Now, I'd say it's simply undeniable that humans are the cause of CO2 concentrations having risen suddenly to levels unseen for a million years or more. It's also unreasonable to suggest that we are not headed for a doubling or more over pre-industrial levels, barring a major reduction effort. The physics of the greenhouse effect tell us that this much additional CO2 will inevitably force a hotter climate.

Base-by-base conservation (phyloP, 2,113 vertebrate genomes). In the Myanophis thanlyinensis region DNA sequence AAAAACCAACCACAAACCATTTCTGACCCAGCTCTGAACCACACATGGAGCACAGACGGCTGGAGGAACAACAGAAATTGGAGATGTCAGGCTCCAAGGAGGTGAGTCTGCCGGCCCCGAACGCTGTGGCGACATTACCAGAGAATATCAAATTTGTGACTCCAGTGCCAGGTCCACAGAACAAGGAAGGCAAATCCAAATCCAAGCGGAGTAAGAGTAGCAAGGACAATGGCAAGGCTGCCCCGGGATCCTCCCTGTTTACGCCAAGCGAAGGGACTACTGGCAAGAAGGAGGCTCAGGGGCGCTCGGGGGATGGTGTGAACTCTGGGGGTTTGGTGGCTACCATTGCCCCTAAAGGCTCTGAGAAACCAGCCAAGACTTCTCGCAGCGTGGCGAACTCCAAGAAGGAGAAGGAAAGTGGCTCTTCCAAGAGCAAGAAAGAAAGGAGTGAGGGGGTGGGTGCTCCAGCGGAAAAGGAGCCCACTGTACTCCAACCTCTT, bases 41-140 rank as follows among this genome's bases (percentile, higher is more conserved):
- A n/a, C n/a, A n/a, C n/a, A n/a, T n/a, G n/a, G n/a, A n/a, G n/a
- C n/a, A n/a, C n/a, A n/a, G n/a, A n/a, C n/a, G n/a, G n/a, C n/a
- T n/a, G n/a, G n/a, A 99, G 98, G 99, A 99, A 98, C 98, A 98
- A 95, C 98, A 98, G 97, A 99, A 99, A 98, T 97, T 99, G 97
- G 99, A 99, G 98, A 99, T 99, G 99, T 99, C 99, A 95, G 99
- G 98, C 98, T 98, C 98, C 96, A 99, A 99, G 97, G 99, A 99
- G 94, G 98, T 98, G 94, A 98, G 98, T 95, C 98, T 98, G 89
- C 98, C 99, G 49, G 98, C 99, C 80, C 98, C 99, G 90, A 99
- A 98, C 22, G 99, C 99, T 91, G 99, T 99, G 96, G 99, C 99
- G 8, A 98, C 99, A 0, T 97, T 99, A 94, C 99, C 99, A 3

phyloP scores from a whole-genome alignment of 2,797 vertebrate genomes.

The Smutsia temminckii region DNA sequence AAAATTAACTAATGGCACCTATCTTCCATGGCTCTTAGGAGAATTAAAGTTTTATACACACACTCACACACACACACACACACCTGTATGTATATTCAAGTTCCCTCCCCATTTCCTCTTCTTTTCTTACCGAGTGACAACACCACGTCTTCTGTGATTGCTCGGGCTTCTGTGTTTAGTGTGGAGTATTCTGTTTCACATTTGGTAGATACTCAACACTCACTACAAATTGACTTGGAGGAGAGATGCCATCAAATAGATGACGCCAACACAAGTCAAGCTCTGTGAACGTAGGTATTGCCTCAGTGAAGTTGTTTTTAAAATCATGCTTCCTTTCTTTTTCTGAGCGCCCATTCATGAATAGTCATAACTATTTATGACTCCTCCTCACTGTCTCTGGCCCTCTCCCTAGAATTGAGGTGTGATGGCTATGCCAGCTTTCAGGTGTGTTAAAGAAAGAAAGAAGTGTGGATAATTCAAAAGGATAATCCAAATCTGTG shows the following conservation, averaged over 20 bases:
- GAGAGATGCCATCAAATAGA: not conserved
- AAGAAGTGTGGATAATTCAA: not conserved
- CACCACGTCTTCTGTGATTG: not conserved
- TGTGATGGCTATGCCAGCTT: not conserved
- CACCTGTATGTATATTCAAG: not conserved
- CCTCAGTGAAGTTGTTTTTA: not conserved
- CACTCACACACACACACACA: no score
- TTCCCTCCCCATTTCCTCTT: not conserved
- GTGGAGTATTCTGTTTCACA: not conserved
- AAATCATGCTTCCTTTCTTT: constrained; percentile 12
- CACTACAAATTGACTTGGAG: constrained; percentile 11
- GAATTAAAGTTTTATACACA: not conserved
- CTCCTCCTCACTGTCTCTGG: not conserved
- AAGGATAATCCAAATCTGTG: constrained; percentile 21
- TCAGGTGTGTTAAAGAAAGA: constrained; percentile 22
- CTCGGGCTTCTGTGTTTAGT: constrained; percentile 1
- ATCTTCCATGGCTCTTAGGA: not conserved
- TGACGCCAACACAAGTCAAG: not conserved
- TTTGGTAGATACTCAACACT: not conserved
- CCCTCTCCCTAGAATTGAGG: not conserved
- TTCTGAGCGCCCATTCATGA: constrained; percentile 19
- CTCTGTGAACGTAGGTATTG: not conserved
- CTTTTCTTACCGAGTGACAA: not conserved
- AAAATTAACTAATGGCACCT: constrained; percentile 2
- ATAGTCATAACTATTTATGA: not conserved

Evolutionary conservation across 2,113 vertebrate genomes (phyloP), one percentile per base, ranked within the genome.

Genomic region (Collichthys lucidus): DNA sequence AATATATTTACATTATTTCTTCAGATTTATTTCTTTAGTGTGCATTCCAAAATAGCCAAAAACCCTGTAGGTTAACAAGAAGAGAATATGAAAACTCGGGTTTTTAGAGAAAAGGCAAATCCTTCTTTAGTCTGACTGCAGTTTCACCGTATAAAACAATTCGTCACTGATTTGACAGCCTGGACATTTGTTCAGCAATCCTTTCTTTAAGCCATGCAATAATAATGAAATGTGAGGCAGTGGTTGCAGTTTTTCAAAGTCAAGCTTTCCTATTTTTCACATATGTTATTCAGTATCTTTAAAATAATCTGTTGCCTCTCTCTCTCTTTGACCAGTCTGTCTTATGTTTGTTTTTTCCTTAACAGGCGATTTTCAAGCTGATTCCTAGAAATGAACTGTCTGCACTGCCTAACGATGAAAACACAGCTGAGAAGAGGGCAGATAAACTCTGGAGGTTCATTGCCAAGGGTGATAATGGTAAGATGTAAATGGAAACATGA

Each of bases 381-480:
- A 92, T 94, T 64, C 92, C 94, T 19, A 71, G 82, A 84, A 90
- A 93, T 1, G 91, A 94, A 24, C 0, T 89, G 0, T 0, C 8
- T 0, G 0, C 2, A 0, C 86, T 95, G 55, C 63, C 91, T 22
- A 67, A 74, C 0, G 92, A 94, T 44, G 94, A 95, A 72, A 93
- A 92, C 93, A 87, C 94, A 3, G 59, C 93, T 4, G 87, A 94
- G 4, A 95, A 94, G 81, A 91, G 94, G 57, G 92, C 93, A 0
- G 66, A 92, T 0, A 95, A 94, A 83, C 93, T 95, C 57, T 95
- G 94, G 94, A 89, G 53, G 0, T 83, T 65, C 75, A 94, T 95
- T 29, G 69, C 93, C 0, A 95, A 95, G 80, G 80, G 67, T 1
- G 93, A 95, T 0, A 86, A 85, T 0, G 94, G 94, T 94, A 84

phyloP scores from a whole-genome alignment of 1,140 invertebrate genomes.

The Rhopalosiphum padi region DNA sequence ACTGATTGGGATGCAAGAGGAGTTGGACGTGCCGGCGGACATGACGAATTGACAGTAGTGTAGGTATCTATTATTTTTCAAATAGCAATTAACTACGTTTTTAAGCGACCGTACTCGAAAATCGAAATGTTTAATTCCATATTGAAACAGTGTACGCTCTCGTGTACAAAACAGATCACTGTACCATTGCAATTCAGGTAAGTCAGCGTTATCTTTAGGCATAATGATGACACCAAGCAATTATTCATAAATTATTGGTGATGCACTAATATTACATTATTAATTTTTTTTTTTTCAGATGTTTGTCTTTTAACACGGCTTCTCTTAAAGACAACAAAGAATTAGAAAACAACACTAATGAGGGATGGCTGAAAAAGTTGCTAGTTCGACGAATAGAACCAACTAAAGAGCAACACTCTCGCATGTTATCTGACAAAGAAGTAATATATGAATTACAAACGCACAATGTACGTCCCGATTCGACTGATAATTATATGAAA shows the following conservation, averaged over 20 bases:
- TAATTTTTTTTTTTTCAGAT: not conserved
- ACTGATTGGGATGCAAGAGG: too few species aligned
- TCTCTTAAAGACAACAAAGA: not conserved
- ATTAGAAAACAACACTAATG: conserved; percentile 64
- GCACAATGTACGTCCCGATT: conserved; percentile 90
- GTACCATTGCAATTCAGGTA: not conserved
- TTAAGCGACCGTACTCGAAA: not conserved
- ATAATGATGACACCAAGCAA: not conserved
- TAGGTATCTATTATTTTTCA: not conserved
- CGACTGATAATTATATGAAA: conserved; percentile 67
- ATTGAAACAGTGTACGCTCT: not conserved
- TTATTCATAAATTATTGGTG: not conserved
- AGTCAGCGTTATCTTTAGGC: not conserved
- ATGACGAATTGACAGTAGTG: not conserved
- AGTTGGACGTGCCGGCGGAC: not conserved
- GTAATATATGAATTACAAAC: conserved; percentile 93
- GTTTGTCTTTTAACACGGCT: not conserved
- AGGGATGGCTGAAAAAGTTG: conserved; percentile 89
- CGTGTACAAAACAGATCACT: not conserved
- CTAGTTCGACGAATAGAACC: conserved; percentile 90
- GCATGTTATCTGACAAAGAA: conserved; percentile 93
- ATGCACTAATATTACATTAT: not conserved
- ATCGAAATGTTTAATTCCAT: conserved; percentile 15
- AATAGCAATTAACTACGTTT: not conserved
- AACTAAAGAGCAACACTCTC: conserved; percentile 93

So if you want to argue that CO2 is not already warming the planet and that higher levels in the future won't lead to more warming, it's not enough to say "I've found another outside forcing factor." Mainstream scientists using basic physics and spectroscopic measurements have worked out a figure known as the "radiative forcing" for a doubling of CO2 concentrations. The typical denial argument skips over this issue, implying that the forcing factor is zero or near zero. There is almost never any justification for that departure from the scientific literature. Richard Lindzen takes this tack, though at least he allows a non-zero value--something like 0.25 W m-2 versus the consensus value of about 3.75 W m-2. Lindzen at least gets points for giving his own number, but most denialists simply dismiss all this physics out of hand. The latch on to some new proposed candidate like GCRs or solar variability as if these could simply erase the existence of the greenhouse effect.